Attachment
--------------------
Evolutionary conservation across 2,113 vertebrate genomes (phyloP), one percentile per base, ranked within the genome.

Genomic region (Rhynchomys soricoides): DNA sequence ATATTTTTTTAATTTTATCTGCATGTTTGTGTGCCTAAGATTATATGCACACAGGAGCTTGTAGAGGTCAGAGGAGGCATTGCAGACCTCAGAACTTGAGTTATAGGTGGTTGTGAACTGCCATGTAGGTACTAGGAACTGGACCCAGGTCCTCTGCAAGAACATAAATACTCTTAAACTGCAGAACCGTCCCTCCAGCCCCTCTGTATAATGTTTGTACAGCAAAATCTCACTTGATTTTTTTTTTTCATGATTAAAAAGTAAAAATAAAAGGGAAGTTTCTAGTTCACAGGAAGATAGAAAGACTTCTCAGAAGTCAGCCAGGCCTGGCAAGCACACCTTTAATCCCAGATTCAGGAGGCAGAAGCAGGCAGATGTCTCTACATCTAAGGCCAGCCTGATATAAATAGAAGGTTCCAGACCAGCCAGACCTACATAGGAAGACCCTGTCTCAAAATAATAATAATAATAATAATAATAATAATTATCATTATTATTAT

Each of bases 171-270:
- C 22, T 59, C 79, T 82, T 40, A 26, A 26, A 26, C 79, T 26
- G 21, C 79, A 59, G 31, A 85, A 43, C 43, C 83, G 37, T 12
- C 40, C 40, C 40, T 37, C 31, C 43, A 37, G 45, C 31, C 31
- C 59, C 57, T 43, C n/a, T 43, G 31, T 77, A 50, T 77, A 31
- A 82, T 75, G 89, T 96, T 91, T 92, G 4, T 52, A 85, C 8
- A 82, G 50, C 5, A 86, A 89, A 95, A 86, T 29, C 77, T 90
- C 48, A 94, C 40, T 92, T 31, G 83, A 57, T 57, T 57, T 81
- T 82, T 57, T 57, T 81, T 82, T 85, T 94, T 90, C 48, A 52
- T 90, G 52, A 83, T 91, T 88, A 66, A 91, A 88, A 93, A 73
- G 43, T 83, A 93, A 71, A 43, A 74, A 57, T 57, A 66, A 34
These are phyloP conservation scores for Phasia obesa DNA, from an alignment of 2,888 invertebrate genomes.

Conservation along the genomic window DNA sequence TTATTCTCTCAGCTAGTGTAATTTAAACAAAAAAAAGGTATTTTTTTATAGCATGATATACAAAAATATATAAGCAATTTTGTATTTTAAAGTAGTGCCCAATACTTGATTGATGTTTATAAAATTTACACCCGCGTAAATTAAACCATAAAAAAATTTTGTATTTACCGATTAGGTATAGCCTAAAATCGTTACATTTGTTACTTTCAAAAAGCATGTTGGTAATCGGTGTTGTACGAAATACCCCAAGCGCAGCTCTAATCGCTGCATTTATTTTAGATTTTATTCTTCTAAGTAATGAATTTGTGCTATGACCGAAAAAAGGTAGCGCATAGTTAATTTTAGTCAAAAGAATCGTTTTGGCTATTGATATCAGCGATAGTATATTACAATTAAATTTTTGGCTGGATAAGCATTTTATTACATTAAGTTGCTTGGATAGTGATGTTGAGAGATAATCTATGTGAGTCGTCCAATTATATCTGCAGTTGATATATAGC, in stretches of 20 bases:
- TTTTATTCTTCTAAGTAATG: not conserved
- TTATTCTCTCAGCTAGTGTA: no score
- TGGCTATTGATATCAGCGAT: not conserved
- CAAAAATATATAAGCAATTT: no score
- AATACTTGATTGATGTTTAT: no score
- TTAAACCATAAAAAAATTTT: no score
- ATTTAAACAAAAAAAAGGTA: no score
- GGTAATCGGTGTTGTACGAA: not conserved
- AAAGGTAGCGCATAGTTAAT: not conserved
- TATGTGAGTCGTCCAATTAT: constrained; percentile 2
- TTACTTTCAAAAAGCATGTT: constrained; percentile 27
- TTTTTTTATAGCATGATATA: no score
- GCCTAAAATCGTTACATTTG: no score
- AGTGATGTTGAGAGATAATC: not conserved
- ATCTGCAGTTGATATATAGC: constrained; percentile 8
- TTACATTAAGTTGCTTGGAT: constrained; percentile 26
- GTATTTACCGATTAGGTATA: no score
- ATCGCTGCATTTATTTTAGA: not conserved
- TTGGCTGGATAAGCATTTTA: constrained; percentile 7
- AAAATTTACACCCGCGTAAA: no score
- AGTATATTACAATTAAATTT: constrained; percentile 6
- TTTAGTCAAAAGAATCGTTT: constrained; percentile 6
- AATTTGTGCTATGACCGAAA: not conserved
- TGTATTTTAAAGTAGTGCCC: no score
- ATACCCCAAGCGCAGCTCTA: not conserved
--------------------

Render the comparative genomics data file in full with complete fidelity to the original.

Evolutionary conservation across 2,113 vertebrate genomes (phyloP), one percentile per base, ranked within the genome.

Genomic region (Rhynchomys soricoides): DNA sequence ATATTTTTTTAATTTTATCTGCATGTTTGTGTGCCTAAGATTATATGCACACAGGAGCTTGTAGAGGTCAGAGGAGGCATTGCAGACCTCAGAACTTGAGTTATAGGTGGTTGTGAACTGCCATGTAGGTACTAGGAACTGGACCCAGGTCCTCTGCAAGAACATAAATACTCTTAAACTGCAGAACCGTCCCTCCAGCCCCTCTGTATAATGTTTGTACAGCAAAATCTCACTTGATTTTTTTTTTTCATGATTAAAAAGTAAAAATAAAAGGGAAGTTTCTAGTTCACAGGAAGATAGAAAGACTTCTCAGAAGTCAGCCAGGCCTGGCAAGCACACCTTTAATCCCAGATTCAGGAGGCAGAAGCAGGCAGATGTCTCTACATCTAAGGCCAGCCTGATATAAATAGAAGGTTCCAGACCAGCCAGACCTACATAGGAAGACCCTGTCTCAAAATAATAATAATAATAATAATAATAATAATTATCATTATTATTAT

Each of bases 171-270:
- C 22, T 59, C 79, T 82, T 40, A 26, A 26, A 26, C 79, T 26
- G 21, C 79, A 59, G 31, A 85, A 43, C 43, C 83, G 37, T 12
- C 40, C 40, C 40, T 37, C 31, C 43, A 37, G 45, C 31, C 31
- C 59, C 57, T 43, C n/a, T 43, G 31, T 77, A 50, T 77, A 31
- A 82, T 75, G 89, T 96, T 91, T 92, G 4, T 52, A 85, C 8
- A 82, G 50, C 5, A 86, A 89, A 95, A 86, T 29, C 77, T 90
- C 48, A 94, C 40, T 92, T 31, G 83, A 57, T 57, T 57, T 81
- T 82, T 57, T 57, T 81, T 82, T 85, T 94, T 90, C 48, A 52
- T 90, G 52, A 83, T 91, T 88, A 66, A 91, A 88, A 93, A 73
- G 43, T 83, A 93, A 71, A 43, A 74, A 57, T 57, A 66, A 34
These are phyloP conservation scores for Phasia obesa DNA, from an alignment of 2,888 invertebrate genomes.

Conservation along the genomic window DNA sequence TTATTCTCTCAGCTAGTGTAATTTAAACAAAAAAAAGGTATTTTTTTATAGCATGATATACAAAAATATATAAGCAATTTTGTATTTTAAAGTAGTGCCCAATACTTGATTGATGTTTATAAAATTTACACCCGCGTAAATTAAACCATAAAAAAATTTTGTATTTACCGATTAGGTATAGCCTAAAATCGTTACATTTGTTACTTTCAAAAAGCATGTTGGTAATCGGTGTTGTACGAAATACCCCAAGCGCAGCTCTAATCGCTGCATTTATTTTAGATTTTATTCTTCTAAGTAATGAATTTGTGCTATGACCGAAAAAAGGTAGCGCATAGTTAATTTTAGTCAAAAGAATCGTTTTGGCTATTGATATCAGCGATAGTATATTACAATTAAATTTTTGGCTGGATAAGCATTTTATTACATTAAGTTGCTTGGATAGTGATGTTGAGAGATAATCTATGTGAGTCGTCCAATTATATCTGCAGTTGATATATAGC, in stretches of 20 bases:
- TTTTATTCTTCTAAGTAATG: not conserved
- TTATTCTCTCAGCTAGTGTA: no score
- TGGCTATTGATATCAGCGAT: not conserved
- CAAAAATATATAAGCAATTT: no score
- AATACTTGATTGATGTTTAT: no score
- TTAAACCATAAAAAAATTTT: no score
- ATTTAAACAAAAAAAAGGTA: no score
- GGTAATCGGTGTTGTACGAA: not conserved
- AAAGGTAGCGCATAGTTAAT: not conserved
- TATGTGAGTCGTCCAATTAT: constrained; percentile 2
- TTACTTTCAAAAAGCATGTT: constrained; percentile 27
- TTTTTTTATAGCATGATATA: no score
- GCCTAAAATCGTTACATTTG: no score
- AGTGATGTTGAGAGATAATC: not conserved
- ATCTGCAGTTGATATATAGC: constrained; percentile 8
- TTACATTAAGTTGCTTGGAT: constrained; percentile 26
- GTATTTACCGATTAGGTATA: no score
- ATCGCTGCATTTATTTTAGA: not conserved
- TTGGCTGGATAAGCATTTTA: constrained; percentile 7
- AAAATTTACACCCGCGTAAA: no score
- AGTATATTACAATTAAATTT: constrained; percentile 6
- TTTAGTCAAAAGAATCGTTT: constrained; percentile 6
- AATTTGTGCTATGACCGAAA: not conserved
- TGTATTTTAAAGTAGTGCCC: no score
- ATACCCCAAGCGCAGCTCTA: not conserved